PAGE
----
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Nondisjunction is the failure of homologous chromosomes or sister chromatids to separate correctly and move to the opposite poles of the cells. This produces daughter cells with abnormal chromosome numbers. Nondisjunction is common during anaphase I or anaphase II of meiosis. Mutations in synaptonemal complex proteins that attach homologous chromosomes increase the chances of nondisjunction in anaphase I of meiosis I. In contrast, mutations in topoisomerases and condensins that hold sister chromatids together promote nondisjunction during anaphase II of meiosis II.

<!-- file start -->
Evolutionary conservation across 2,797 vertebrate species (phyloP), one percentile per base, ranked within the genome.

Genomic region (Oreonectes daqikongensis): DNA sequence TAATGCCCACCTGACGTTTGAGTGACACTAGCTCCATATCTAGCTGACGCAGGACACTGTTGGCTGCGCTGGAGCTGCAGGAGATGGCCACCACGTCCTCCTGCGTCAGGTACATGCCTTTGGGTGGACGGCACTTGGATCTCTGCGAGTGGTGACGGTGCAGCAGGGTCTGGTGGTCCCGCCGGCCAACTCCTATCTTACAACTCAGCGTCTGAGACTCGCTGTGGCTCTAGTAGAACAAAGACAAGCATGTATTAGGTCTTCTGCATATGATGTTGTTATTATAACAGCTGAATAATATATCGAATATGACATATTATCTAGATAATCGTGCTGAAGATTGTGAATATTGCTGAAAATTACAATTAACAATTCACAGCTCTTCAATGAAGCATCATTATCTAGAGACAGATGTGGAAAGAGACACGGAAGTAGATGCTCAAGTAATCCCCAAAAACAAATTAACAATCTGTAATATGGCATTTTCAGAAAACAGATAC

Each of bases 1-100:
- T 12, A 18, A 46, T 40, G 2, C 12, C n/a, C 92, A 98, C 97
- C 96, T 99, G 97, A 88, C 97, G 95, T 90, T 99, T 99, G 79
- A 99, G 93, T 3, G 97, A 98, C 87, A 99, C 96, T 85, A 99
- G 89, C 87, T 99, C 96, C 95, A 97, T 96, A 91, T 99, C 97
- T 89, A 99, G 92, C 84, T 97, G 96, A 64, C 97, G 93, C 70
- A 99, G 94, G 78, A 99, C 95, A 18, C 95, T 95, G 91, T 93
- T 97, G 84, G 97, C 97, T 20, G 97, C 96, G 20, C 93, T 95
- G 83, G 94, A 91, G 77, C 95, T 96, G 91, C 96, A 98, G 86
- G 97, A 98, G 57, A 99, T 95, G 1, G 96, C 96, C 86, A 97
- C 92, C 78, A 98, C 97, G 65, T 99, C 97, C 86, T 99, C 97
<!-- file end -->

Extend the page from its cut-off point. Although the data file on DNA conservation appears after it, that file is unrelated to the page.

Nondisjunction of chromosomes in germ cells results in gametes possessing additional or fewer chromosomes than normal. Nondisjunction is more frequent during oogenesis than during spermatogenesis. When a gamete with abnormal chromosomes fertilizes a gamete with a normal chromosome number, the resulting zygote has an abnormal number of chromosomes or aneuploidy. Such aneuploid zygotes can have fewer chromosomes than normal, leading to monosomy (45; 2n-1), or more chromosomes than normal, leading to trisomy (47; 2n+1). Some females lack one of the X chromosomes, a typical case of monosomy (45, X), and develop Turner Syndrome. In other instances, individuals who develop Down Syndrome have trisomy with three copies of chromosome 21.

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